But you’ll see both HP and CHP used when researching treadmills and it’s a good idea to keep this difference in mind when comparing motors.

The Club Series comes with a 4.0 CHP motor that can reach a peak output of 8 HP – this is very strong for any treadmill.

But what really sets the Club Series’ motor apart from most is the fact that it’s an AC motor.

I’m no mechanic, but AC motors are usually only found in commercial grade treadmills because they’re more efficient than DC motors, allowing them to run for longer periods without over heating.

This makes them a better choice for commercial settings, where a treadmill is expected to be used frequently by multiple users.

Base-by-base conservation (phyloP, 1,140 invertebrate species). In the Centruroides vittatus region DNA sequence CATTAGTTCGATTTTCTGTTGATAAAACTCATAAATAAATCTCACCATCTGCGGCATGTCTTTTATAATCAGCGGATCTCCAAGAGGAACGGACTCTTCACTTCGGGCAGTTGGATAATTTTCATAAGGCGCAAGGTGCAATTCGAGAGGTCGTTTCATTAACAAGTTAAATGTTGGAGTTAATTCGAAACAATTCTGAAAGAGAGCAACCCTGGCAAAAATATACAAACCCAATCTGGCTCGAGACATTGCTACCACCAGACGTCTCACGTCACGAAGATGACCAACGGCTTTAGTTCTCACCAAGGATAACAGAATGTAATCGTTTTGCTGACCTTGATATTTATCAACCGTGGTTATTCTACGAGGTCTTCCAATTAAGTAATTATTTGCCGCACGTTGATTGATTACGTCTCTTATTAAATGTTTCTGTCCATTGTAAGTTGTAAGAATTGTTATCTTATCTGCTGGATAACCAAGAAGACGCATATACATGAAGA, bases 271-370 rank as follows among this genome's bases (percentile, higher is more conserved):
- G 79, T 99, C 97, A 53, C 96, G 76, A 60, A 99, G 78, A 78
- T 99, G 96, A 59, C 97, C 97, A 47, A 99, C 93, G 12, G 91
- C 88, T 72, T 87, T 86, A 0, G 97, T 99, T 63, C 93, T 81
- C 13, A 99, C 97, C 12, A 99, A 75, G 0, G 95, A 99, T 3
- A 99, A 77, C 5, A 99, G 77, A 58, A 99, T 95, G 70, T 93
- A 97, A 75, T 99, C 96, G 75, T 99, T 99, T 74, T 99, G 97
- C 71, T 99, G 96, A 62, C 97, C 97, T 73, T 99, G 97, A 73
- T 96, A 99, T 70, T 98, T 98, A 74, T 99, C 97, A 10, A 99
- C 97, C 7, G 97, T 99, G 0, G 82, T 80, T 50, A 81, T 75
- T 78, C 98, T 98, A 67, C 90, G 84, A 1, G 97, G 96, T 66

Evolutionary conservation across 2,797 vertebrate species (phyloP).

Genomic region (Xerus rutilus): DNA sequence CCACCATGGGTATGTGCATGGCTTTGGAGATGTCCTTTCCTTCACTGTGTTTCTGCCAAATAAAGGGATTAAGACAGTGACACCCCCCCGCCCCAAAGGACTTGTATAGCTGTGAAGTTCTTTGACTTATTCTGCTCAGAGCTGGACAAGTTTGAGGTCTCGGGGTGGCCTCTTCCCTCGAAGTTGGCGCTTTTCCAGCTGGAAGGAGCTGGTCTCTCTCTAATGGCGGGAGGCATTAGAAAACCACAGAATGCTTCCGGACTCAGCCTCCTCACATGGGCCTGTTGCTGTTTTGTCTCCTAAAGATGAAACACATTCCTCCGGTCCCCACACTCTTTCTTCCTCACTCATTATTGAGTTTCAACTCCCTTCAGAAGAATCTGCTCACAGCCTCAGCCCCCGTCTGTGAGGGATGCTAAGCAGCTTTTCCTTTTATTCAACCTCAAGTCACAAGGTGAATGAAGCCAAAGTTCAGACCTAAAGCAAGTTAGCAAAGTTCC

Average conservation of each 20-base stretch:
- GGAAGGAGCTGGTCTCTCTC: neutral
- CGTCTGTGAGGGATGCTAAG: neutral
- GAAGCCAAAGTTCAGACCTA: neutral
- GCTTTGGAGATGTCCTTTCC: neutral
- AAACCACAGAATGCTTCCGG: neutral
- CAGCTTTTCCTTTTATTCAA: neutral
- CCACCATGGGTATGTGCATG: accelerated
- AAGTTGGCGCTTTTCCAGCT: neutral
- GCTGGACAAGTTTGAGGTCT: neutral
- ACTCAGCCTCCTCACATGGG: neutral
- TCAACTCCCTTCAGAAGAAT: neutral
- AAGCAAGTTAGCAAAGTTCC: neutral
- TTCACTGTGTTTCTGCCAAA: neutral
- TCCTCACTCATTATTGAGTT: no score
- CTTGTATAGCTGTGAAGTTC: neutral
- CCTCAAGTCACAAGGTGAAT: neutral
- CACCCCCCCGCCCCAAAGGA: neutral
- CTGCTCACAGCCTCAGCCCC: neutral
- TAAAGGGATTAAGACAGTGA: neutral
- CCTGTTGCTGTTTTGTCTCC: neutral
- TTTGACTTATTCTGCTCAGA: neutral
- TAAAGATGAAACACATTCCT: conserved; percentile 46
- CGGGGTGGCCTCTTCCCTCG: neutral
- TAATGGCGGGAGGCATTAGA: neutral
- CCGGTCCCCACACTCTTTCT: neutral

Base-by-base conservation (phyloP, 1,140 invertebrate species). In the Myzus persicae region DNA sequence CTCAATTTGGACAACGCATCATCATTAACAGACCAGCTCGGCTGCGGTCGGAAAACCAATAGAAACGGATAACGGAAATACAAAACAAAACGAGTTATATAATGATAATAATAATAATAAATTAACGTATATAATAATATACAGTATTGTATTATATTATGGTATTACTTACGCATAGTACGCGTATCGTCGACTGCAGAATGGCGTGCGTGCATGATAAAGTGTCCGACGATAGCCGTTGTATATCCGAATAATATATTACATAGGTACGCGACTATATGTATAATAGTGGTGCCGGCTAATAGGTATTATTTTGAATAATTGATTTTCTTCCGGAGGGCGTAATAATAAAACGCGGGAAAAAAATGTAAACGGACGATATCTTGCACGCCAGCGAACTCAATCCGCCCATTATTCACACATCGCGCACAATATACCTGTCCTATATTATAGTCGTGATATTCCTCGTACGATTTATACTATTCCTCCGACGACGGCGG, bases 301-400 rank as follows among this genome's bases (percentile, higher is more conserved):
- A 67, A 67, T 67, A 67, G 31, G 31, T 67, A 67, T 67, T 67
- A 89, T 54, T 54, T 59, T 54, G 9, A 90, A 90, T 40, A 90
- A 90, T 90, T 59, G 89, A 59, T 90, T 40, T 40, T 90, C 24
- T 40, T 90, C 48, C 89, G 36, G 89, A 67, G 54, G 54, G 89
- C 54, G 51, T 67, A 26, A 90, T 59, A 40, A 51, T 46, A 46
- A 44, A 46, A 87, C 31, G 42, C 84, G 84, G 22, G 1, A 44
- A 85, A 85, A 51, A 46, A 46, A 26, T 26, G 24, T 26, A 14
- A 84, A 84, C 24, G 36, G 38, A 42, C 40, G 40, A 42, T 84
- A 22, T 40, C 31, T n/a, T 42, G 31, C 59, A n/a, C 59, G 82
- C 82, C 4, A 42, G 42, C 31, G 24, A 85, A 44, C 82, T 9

Speaking of efficiency, the motor on the Club Series comes with an IE2 rating, which I believe is code for “highly efficient” (more efficient than an IE1 but not quite as efficient as an IE3).

So, the Club Series comes with a very powerful, AC motor – this makes it well-equipped to withstand hours of daily use by multiple users.

The motor on this treadmill is very impressive, but I like to consider the rollers too.

The rollers are the parts that allow the belt to glide across the deck and larger is bigger because they put less stress on the belt (and make for smoother operation).

Most home treadmills come with rollers in the 2″ – 3″ range, but anything over 2″ is pretty good.

With this in mind, the Club Series comes with 3.5″ rollers, which I’m pretty sure are the largest rollers I’ve ever come across.

With a strong, AC motor and huge rollers, the Club Series is able to provide a true commercial feel.